It’s been said that you can’t necessarily control how you feel about something – but you can control how you respond to it. That’s true, but as I go on it becomes more and more apparent that – as a follower of Jesus – I have a choice not only how I respond to things, but what things I respond to.

Jesus talks in Matthew 5 about how we respond to people who hurt us – if they slap the right cheek, turn the left to them too. If they take your tunic, let them take your cloak, too. If someone forces you to go a mile with them, go ahead and make it two. (vs. 38-42)

It makes me wonder: what is it about a Christian that makes them uniquely equipped to do that sort of thing? What is it about us that makes us unafraid of being hurt, of being taken advantage of, of giving more of ourselves?

The answer must be that we have something greater than our physical comfort, our stuff, and our energy – we have something that replenishes us even when the things that most of us would consider needs (I need to heal, I need to save money, I need to rest, etc.)

We have the Father.

We have access to the presence of God the Father – creator, sovereign leader, Lord.

We have access to Jesus the Son – all-encompassing sacrifice, Prince of Peace, King, God with us.

We have access to the Holy Spirit – all-consuming fire, comforter, testifier of Christ to us.

Back to an earlier thought: we have a choice as to what we respond to – we can respond to our circumstances, or to God. I’ve been dealing with this a lot lately. We have a choice – we can very easily give in to disappointment, when a situation doesn’t work out the way we want. Maybe that investment didn’t pan out. Maybe that crush turned you down. Maybe that event you tried to plan didn’t come together. Maybe work was long this week, maybe it ate up all of your time and energy, maybe it’s not letting up anytime soon. Maybe you didn’t get the call back from that job interview you took.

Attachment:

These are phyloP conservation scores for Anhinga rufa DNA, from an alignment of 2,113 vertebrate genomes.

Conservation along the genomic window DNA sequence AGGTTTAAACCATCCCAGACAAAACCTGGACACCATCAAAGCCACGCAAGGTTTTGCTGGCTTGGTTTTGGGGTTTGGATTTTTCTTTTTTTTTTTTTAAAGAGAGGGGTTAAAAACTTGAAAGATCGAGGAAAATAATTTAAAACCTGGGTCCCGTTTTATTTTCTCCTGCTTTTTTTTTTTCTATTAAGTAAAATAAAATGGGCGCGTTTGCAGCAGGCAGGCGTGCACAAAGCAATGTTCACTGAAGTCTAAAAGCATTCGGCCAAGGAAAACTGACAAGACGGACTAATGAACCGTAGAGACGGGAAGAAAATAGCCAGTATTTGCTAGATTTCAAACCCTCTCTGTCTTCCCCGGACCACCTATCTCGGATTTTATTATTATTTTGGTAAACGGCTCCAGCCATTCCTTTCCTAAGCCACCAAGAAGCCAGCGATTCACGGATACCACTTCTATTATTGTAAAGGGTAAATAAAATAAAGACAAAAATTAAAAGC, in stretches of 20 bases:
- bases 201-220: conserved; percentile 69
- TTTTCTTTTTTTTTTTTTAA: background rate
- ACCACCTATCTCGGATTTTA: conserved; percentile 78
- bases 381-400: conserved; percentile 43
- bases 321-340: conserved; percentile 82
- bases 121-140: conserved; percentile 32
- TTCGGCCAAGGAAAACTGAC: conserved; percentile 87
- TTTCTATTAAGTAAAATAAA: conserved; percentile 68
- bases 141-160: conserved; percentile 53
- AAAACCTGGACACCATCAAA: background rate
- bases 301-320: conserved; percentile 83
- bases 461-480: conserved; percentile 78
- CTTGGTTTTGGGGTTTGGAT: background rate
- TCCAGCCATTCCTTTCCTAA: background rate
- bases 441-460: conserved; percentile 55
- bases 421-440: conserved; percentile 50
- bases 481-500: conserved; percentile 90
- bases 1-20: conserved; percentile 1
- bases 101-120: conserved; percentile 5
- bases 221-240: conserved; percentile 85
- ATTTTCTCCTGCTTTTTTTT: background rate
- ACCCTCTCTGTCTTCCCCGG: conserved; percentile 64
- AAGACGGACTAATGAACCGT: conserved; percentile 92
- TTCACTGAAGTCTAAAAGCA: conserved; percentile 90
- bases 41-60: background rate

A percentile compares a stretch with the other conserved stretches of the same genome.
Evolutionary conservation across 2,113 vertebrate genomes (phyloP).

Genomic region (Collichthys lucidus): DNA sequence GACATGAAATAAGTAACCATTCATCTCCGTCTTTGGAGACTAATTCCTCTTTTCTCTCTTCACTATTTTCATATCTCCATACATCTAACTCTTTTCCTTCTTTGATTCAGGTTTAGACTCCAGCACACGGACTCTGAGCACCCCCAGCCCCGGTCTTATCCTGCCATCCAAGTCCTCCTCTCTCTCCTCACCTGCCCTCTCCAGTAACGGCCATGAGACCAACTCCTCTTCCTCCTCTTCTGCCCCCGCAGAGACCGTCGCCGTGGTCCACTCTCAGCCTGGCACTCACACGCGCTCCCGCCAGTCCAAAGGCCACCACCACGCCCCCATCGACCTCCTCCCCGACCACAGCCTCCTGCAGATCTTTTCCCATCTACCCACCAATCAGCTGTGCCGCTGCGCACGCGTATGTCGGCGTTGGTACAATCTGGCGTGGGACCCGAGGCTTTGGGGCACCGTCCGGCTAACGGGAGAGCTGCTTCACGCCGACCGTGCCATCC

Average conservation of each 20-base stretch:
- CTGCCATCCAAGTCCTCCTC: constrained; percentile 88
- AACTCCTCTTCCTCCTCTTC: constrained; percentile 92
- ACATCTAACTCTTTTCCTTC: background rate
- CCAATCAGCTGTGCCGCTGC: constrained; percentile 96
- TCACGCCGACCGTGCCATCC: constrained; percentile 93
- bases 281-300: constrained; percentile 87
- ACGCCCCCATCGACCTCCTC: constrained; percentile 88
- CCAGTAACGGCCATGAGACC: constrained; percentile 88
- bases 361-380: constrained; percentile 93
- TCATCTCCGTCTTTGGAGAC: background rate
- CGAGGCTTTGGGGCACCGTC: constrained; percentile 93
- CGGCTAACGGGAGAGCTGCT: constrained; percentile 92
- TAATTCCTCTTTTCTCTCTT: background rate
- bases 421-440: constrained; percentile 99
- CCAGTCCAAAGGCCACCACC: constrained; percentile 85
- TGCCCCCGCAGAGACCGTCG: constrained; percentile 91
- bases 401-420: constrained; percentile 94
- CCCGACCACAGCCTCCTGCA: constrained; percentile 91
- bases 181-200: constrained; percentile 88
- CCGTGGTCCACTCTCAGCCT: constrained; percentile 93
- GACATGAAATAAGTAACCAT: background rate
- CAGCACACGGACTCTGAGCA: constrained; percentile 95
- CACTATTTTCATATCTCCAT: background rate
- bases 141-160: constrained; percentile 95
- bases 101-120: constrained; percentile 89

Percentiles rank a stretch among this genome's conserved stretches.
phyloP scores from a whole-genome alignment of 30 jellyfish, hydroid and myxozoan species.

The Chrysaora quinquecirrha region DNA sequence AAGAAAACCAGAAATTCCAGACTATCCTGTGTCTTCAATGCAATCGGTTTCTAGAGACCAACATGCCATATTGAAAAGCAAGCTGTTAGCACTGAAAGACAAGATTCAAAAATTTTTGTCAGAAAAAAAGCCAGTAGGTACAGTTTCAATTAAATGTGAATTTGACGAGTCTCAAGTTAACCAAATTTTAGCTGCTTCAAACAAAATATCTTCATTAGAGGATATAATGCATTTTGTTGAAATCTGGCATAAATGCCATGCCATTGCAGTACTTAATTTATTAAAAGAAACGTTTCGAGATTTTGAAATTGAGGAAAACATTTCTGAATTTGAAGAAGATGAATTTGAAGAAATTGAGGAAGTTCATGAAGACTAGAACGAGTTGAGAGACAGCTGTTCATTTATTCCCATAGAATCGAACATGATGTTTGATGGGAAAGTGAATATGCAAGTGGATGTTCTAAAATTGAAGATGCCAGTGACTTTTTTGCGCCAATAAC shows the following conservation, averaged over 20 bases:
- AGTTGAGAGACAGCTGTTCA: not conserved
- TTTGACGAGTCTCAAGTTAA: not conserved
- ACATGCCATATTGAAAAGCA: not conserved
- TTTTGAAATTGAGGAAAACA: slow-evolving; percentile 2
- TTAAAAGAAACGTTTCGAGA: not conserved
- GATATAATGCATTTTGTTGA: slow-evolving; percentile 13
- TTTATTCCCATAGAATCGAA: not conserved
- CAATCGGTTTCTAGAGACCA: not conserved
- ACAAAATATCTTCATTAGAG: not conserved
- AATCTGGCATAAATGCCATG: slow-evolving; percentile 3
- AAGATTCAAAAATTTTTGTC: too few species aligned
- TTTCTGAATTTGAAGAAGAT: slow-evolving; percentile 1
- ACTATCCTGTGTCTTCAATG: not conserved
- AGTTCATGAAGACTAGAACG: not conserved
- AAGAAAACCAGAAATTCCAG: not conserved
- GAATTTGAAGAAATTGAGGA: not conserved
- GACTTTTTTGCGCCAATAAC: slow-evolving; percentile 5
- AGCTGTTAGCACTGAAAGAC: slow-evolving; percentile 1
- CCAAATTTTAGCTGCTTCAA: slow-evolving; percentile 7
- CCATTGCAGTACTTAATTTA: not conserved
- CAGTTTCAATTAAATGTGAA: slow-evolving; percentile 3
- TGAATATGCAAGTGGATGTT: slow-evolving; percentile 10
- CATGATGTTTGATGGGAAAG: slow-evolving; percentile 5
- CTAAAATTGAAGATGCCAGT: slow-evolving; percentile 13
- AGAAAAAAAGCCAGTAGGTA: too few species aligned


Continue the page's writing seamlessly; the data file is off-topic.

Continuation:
There seems to be this way that we’re trained to think about disappointment – we treat it with release of some sort. We treat it with a tub of ice cream and romantic comedies; we treat it with a few friends and a few more glasses of bourbon; we treat it by taking something into our own hands, going out and buying a pack of cigarettes; we treat it by hooking up with a stranger or a lesser-known acquaintance at a bar; we treat it with a lot of different things.

I can say from experience, however, that these sort of things never quite lift my thinking out from the situation I’ve found myself in. Having a forgotten night at my local watering hole has never made situations better, turning in to myself and stewing on the way I feel has never made it better. Whatever self-medications we give (and I would define a self-medication as an intentional effort to deal with pain in an indirect fashion) will find us wanting.

This is where the Otherness of God comes in. God has a way of meeting our psychological, emotional, and spiritual needs – by giving us something to think about, to meditate upon, to consider that is altogether different and altogether transcendent and altogether more glorious than our circumstance – Himself.

He consumes our cares in an overwhelming flurry of love, grace, and acceptance – the God whose words brought us into existence and who knows our every flaw took every measure to ensure we had a way into His fold, and promised never to leave or forsake us. The God who gave us dreams and desires and cravings gave us those very things for Himself – we dream, desire, and crave everything He is: Love, acceptance, friendship, creativity, loyalty, Comfort, fierce passion. All of our desires find their end in Him.

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